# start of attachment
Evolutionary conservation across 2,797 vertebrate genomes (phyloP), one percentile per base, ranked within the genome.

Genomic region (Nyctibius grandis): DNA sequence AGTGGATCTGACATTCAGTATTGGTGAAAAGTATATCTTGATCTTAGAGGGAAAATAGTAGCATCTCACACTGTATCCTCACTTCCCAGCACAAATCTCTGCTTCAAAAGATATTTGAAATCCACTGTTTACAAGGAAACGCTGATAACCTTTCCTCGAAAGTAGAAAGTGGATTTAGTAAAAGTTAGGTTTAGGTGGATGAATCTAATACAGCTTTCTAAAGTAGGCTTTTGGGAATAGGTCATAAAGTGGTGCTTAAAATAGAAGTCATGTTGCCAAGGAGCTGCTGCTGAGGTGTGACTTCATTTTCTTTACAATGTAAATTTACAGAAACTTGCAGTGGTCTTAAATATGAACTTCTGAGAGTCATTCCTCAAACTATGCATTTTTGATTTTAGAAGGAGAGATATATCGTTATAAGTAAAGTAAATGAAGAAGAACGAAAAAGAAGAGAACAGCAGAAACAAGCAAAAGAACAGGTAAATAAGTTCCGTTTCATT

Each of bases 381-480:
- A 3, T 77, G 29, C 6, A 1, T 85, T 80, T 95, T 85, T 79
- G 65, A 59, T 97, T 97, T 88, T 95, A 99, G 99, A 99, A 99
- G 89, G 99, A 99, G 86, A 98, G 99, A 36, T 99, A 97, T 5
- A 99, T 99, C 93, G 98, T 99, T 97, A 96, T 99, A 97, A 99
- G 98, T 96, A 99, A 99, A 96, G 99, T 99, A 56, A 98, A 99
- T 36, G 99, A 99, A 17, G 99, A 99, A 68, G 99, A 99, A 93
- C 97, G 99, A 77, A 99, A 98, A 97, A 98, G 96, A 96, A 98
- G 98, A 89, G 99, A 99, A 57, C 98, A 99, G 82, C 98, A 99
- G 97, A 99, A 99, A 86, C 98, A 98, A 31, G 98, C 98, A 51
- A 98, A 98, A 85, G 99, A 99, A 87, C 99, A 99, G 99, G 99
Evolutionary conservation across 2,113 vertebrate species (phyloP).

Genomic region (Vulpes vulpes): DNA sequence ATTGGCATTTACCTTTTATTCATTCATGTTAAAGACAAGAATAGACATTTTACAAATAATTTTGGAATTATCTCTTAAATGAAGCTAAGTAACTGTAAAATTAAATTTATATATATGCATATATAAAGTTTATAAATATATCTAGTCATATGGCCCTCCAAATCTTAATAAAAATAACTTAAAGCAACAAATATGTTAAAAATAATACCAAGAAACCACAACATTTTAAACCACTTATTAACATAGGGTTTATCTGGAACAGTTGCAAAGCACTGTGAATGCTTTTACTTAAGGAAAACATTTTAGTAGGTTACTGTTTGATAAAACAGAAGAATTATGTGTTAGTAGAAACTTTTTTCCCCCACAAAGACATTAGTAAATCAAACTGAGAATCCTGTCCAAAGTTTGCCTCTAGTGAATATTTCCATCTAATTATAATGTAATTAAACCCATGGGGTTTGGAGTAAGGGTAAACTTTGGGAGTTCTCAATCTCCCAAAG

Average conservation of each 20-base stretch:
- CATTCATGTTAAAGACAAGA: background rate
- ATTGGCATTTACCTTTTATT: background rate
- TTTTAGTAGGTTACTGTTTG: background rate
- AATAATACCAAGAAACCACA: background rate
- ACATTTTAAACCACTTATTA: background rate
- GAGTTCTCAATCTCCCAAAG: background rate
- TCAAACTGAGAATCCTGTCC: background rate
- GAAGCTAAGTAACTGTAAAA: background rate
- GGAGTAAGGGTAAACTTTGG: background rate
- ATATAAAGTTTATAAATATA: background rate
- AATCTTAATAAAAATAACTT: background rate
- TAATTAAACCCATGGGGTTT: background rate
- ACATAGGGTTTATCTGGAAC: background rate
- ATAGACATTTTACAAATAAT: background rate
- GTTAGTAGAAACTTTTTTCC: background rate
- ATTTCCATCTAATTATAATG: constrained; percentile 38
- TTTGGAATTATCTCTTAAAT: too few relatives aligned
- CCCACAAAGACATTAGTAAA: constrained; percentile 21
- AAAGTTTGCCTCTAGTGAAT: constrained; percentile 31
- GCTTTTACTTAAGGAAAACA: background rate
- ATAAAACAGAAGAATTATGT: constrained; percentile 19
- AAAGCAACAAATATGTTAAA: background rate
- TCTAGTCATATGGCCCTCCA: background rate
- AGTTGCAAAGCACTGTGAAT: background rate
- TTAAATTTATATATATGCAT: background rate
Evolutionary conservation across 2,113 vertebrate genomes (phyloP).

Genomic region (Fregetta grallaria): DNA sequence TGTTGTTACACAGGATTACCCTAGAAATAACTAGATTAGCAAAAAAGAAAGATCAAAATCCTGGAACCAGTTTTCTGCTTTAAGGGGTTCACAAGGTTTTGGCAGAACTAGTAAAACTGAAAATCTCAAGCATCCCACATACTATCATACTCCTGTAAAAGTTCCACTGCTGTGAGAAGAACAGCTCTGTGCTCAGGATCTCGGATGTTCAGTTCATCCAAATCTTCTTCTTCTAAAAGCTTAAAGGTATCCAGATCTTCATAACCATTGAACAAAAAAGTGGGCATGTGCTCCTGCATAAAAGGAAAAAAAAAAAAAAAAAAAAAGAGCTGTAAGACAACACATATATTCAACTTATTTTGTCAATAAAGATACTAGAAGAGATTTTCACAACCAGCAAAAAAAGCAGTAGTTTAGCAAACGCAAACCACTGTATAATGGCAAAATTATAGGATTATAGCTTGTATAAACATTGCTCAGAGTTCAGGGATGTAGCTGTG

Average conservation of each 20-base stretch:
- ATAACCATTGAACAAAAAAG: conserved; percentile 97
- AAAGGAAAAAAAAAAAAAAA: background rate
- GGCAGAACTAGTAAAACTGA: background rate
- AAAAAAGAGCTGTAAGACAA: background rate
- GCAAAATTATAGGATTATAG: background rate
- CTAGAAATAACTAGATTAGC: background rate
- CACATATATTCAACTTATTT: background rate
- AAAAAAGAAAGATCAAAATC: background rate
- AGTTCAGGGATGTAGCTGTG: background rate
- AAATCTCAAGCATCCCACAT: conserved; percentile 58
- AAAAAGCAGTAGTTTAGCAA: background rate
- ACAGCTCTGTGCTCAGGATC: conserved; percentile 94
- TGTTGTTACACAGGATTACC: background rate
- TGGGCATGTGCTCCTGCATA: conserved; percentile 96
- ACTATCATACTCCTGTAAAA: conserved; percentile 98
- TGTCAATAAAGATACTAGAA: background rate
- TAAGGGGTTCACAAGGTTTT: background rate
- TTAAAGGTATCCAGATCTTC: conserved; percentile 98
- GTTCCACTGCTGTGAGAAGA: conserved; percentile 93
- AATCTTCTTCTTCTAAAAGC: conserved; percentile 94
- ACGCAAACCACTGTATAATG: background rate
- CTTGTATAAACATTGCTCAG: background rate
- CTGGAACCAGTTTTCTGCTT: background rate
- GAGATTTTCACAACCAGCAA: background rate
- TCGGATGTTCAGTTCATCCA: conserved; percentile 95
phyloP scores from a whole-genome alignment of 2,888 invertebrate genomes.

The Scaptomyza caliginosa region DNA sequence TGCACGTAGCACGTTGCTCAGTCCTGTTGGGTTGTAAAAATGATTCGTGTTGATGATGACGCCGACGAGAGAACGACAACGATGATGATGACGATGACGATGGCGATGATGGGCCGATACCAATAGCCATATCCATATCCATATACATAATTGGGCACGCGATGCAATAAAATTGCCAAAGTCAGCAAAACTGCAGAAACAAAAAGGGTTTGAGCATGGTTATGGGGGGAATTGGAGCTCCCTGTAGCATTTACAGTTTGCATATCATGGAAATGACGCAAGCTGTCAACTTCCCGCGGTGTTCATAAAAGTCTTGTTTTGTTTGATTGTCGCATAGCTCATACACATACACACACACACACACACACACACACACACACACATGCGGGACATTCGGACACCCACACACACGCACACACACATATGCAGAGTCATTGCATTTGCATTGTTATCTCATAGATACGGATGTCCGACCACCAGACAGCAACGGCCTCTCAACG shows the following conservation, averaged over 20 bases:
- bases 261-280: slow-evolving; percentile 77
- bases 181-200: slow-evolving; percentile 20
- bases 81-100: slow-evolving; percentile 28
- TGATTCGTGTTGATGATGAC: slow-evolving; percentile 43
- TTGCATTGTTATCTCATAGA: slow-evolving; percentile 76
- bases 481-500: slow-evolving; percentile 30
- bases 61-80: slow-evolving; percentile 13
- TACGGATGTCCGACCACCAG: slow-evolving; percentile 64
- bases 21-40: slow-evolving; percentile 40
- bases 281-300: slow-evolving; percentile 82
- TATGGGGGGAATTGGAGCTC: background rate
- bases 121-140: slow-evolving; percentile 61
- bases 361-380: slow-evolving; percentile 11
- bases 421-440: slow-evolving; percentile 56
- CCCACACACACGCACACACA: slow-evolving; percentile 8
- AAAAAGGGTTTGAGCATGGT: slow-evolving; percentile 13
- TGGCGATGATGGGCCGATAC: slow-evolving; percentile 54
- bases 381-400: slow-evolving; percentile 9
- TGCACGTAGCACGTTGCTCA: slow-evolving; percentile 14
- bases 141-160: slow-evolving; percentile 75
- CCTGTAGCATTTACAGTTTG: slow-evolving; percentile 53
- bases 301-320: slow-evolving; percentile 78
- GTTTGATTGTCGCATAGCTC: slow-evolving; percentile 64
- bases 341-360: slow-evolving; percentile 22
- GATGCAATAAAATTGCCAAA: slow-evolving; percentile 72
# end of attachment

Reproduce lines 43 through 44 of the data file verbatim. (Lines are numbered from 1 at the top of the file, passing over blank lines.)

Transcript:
Genomic region (Fregetta grallaria): DNA sequence TGTTGTTACACAGGATTACCCTAGAAATAACTAGATTAGCAAAAAAGAAAGATCAAAATCCTGGAACCAGTTTTCTGCTTTAAGGGGTTCACAAGGTTTTGGCAGAACTAGTAAAACTGAAAATCTCAAGCATCCCACATACTATCATACTCCTGTAAAAGTTCCACTGCTGTGAGAAGAACAGCTCTGTGCTCAGGATCTCGGATGTTCAGTTCATCCAAATCTTCTTCTTCTAAAAGCTTAAAGGTATCCAGATCTTCATAACCATTGAACAAAAAAGTGGGCATGTGCTCCTGCATAAAAGGAAAAAAAAAAAAAAAAAAAAAGAGCTGTAAGACAACACATATATTCAACTTATTTTGTCAATAAAGATACTAGAAGAGATTTTCACAACCAGCAAAAAAAGCAGTAGTTTAGCAAACGCAAACCACTGTATAATGGCAAAATTATAGGATTATAGCTTGTATAAACATTGCTCAGAGTTCAGGGATGTAGCTGTG

Average conservation of each 20-base stretch: